Adwords is a service provided by Google that enables businesses to advertise on its search engine. Below is a detailed introduction into how some of it’s features work and how you can take advantage of this service.
Google Ads are displayed on the right-hand side and the top of the search. By default, your ad will end up on the right-hand side – you are only eligible for a “top [of page] ad” if you have an Ad Rank that meets a minimum threshold. This means you cannot sign up and straight away have your ads appear at the top of the search.
Location specific ads
This enables you to set a location(s) on where the ad will be displayed: locally, statewide, nationally, and internationally. You don’t pay more for extra coverage but keep in mind; the wider the area it’s being advertised, the more the chance it has to be clicked – which makes it more expensive when you’re paying for each click.
Cost per click; this works like an auction. For example, if you wanted your ad to display when someone searches for “Canberra web design”, you have to put a bid in for how much you’ll pay each time someone clicks it. If someone else who wants their ad shown with the same keywords, you must outbid them to have your ad before theirs.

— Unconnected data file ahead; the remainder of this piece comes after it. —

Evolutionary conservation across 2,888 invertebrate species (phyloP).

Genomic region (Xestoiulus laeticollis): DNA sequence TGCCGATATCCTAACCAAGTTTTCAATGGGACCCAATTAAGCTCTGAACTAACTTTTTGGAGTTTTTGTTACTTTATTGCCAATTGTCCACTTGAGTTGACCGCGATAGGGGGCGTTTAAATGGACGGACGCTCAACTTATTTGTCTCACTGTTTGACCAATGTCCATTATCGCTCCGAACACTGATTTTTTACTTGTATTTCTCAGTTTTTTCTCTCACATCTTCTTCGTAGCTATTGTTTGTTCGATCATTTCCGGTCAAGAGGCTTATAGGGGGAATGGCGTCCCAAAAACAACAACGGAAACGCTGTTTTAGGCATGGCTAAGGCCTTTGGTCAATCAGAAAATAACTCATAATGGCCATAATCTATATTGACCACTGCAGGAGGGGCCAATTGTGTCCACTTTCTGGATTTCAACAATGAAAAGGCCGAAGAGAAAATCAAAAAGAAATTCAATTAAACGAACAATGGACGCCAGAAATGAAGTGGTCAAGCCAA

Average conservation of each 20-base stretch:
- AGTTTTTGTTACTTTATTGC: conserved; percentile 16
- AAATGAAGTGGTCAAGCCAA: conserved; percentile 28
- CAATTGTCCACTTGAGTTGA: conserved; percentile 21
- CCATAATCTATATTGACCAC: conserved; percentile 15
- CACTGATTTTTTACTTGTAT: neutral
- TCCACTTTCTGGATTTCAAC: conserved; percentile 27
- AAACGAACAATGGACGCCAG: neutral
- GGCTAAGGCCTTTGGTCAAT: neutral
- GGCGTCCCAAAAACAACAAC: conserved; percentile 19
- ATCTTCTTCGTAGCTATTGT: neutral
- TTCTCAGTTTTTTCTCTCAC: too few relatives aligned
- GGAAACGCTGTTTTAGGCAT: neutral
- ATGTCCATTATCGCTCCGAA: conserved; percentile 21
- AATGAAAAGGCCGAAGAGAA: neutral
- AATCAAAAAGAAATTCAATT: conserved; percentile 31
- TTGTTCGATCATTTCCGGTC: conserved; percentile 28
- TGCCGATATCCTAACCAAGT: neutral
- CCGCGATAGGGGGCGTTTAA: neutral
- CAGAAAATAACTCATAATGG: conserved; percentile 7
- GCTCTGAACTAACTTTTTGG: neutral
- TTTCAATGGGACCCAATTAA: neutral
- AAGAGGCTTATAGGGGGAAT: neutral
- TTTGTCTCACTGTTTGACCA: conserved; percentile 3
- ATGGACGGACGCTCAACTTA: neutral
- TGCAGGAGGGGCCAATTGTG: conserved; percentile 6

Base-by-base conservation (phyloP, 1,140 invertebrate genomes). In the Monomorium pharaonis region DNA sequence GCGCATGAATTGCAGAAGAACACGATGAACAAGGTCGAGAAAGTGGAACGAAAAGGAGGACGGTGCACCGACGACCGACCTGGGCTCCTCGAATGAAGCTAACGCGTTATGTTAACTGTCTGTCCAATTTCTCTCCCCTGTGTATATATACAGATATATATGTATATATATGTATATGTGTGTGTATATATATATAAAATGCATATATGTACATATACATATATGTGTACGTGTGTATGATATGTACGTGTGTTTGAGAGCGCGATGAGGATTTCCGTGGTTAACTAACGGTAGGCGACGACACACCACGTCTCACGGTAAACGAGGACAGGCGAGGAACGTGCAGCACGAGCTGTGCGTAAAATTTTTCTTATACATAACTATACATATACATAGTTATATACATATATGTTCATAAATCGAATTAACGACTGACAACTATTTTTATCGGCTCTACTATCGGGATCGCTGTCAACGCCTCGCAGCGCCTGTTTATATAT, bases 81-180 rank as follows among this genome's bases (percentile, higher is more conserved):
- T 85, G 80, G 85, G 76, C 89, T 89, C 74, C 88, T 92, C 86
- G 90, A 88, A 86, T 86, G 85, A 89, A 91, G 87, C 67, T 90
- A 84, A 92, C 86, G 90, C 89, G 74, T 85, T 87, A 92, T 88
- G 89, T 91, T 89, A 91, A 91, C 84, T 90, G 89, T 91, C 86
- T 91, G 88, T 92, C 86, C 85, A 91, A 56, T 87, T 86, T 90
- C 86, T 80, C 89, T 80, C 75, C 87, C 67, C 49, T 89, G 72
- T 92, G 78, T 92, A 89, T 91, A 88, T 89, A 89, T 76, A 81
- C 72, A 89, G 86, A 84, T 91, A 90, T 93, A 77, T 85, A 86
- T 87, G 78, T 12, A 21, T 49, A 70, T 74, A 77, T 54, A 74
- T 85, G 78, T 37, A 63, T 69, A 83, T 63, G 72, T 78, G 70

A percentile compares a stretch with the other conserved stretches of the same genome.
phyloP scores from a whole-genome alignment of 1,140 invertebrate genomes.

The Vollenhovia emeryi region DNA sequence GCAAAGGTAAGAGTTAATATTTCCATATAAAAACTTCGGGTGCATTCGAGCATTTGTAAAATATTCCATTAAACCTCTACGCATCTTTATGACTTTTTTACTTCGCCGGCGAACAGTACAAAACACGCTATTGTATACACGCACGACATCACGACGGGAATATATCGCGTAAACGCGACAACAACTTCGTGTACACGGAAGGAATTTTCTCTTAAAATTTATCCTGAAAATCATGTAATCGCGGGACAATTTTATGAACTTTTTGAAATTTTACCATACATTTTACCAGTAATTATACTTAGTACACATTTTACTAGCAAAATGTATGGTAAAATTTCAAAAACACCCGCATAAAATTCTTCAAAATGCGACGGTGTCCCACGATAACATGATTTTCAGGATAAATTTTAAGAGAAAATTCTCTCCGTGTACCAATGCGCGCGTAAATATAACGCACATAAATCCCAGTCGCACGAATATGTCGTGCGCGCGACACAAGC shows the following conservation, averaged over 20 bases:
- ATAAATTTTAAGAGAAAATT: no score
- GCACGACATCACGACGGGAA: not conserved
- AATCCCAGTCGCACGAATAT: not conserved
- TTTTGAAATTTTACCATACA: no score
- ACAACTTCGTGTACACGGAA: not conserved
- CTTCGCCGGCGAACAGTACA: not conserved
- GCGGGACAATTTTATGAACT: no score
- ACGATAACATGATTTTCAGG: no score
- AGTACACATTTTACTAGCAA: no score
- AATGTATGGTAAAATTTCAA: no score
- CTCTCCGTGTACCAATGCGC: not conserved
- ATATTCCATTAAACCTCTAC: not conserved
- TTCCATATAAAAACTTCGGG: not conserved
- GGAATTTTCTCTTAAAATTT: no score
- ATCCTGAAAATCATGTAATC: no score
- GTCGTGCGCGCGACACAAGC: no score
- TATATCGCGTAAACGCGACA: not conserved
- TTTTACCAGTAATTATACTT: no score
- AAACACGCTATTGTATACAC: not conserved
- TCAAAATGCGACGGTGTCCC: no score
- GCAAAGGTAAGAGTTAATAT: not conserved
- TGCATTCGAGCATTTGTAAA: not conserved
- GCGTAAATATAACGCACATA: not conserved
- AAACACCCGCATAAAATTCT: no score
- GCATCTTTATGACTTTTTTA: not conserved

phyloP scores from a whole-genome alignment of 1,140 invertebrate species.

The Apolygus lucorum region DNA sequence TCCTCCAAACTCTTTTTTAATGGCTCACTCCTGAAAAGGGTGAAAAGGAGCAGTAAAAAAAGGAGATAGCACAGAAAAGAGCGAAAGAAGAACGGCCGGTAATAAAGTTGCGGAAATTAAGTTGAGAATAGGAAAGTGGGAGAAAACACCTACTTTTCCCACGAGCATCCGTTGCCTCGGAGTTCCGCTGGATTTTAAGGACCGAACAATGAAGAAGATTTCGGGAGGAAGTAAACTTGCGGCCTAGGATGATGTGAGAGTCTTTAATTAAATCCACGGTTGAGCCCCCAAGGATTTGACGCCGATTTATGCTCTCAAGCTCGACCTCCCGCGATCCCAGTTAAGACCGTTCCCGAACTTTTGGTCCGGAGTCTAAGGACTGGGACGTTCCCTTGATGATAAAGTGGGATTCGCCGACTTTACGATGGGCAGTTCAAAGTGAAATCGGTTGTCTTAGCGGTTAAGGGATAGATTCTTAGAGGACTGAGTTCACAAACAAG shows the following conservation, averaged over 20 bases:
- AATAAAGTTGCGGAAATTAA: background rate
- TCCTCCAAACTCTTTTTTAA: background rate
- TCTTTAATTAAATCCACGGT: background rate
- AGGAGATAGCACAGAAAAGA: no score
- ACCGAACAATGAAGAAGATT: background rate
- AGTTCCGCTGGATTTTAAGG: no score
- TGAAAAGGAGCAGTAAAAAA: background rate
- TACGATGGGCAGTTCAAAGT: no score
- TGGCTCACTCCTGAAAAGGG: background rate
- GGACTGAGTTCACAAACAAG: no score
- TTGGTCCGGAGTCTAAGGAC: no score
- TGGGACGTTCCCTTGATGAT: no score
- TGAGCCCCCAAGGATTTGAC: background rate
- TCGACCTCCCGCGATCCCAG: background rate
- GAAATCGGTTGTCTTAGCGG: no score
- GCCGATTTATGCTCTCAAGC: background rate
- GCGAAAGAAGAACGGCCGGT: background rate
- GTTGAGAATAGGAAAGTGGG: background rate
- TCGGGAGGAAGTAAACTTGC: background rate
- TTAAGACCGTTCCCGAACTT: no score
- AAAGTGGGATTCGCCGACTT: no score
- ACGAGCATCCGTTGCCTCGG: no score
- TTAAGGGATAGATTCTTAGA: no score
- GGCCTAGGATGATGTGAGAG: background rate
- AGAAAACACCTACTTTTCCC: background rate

Ads are listed in hierarchical order depending on Actual Bids. Actual Bids are generated by Google and are calculated by a number of factors – Maximum Bid, Quality Score and Ad Rank. Maximum Bid limits the amount Google spends on your Actual Bids.
As you can see in the image above, the ads are ordered on the business’ Ad Rank. To get the Ad Rank, we simply multiply the Maximum Bid by the Quality Score. As you can see, although the 4th business’ Maximum Bid is higher than anyone else’s, their ads are of poor quality which gives them a low Ad Rank and shoves them to the bottom of the list.
In the image above, we add in the Actual Bid, which is what determines the hierarchy of the ad layout.
Imagine your business is listed 1st here – how did Google calculate how much you needed to pay to stay on top? You take the highest (or next highest) Ad Rank and divide it with your Quality Score (refer to picture: 32 divided by 10), doing this reveals that your Actual Bid is $3.20 per click to stay on top. This is what Google will charge you. Obviously your maximum bid must be large enough for you to outbid your competitor.
Let’s pretend your business was the 3rd in the list (in the image above), if you wanted to boost your ad to the top, you could increase your Maximum Bid, which will raise your AdRank and enable Google to increase your Actual Bid. Although increasing your Maximum Bid may see your budget may blow out quickly.
Keep in mind, you are not charged each time your ad is displayed – you only pay when it’s clicked.
For example, you may be paying $5 per click (actual bid) and there have been 1,000 searches for your keywords but only 10 of these people have clicked your ad. 1,000 people still may have seen your ad but you’re only paying $50 for that advertising. Of course, always remember you may be paying what you’ve set as your Maximum Bid for each click so ensure you’re willing to pay that amount.